MEMORANDUM OF DECISION 
John C. Nivison, U.S. Magistrate Judge.
In this action, Plaintiff Travis Lee Webster seeks disability insurance benefits under Title II of the Social Security Act. Defendant Social Security Administration Acting Commissioner found that Plaintiff had severe impairments, but retained the functional capacity to perform substantial gainful activity through December 31, 2010, his date last insured. Defendant, therefore, denied Plaintiff’s request for disability benefits.
As explained below, following a review of the record, and after consideration of the parties’ written and oral arguments, the Court affirms the administrative decision.
The Administrative Findings
The Commissioner’s final decision is the October 25, 2012, decision of the Administrative Law Judge (ALJ). The ALJ’s decision (ECF No. 11-2) tracks the familiar five-step sequential evaluation process for analyzing social security disability claims, 20 C.F.R. § 404.1520.
The ALJ found that Plaintiff has severe, but non-listing-level impairments consisting of obesity and back and left leg pain secondary to lumbar degenerative disc disease, status post-microdiscectomy in March 2008. The ALJ assessed Plaintiff’s residual functional capacity (RFC) and determined that Plaintiff retained the capacity for sedentary work as defined in 20 CFR § 404.1567(a), provided that he can sit for six hours and stand and walk for two hours in an eight-hour workday, and assuming normal breaks and the freedom to sit or stand at one-hour intervals throughout the day while remaining on task.
The ALJ concluded that the RFC does not permit Plaintiff to return to his past relevant work as an electrician. With § 201.28 of the Medical-Vocational Guidelines (the “Grid”) as a framework for decision-making at step 5, and relying on the testimony of a vocational expert to determine the degree to which Plaintiff’s RFC eroded the sedentary work base, the ALJ found that Plaintiff could still engage in other substantial gainful employment. The ALJ specifically determined that Plaintiff could work as an order clerk, a ticket counter, and as a telephone quotation clerk. Concluding that the jobs existed in significant number in the national economy, the ALJ determined that Plaintiff was not under a disability in the relevant timeframe.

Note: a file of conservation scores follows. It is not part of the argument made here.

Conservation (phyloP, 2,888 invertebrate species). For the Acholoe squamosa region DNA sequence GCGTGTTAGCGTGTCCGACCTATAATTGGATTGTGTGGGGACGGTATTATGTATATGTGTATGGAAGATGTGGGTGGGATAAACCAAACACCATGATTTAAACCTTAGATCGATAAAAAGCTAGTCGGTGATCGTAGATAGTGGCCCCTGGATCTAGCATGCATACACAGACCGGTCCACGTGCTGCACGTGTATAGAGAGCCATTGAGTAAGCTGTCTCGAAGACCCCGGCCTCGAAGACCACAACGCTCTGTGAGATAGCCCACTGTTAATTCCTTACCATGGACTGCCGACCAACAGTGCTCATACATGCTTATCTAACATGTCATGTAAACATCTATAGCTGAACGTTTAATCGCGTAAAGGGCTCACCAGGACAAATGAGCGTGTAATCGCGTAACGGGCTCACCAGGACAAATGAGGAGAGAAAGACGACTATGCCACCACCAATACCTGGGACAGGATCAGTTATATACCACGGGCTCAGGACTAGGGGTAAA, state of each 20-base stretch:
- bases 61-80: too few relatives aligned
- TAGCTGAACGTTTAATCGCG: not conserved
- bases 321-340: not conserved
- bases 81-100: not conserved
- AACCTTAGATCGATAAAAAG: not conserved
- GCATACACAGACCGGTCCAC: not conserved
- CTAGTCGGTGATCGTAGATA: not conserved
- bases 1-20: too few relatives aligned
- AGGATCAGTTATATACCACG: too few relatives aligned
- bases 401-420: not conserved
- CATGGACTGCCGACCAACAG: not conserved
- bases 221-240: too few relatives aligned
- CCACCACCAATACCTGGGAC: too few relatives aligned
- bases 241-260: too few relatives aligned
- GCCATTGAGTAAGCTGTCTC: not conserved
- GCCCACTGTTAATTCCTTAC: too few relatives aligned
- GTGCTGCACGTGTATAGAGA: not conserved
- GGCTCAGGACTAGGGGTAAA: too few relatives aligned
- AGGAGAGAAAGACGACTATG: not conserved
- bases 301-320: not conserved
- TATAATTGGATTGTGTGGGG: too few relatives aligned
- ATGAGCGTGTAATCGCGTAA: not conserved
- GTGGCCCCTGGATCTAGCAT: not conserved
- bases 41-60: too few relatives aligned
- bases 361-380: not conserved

Plaintiff argues (1) that the ALJ erred when he found that Plaintiff can sit for six hours in a workday; (2) that the testimony of the vocational expert did not constitute substantial evidence in support of the ALJ’s step 5 finding related to the number of jobs in the economy; and (3) that the RFC finding should have included a limitation that Plaintiff would be absent from work on two days every month.
A. Standard of Review
The Court must affirm the administrative decision provided that the decision is based on the correct legal standards and is supported by substantial evidence, even if the record contains evidence capable of supporting an alternative outcome. Manso-Pizarro v. Sec’y of HHS, 76 F.3d 15, 16 (1st Cir. 1996) (per curiam); Rodriguez Pagan v. Sec’y of HHS, 819 F.2d 1, 3 (1st Cir. 1987). Substantial evidence is evidence that a reasonable mind might accept as adequate to support a finding. Richardson v. Perales, 402 U.S. 389, 401 (1971); Rodriguez v. Sec’y of HHS, 647 F.2d 218, 222 (1st Cir. 1981). “The ALJ’s findings of fact are conclusive when supported by substantial evidence, but they are not conclusive when derived by ignoring evidence, misapplying the law, or judging matters entrusted to experts.” Nguyen v. Chater, 172 F.3d 31, 35 (1st Cir. 1999).
1. Plaintiff’s ability to sit
Plaintiff argues that the record lacks substantial evidence that he can sit for six hours in a workday. Plaintiff notes that the ALJ gave little weight to the opinions of the state agency physicians. (Statement of Errors at 3-7 & n.1, ECF No. 17.) Plaintiff essentially argues that ...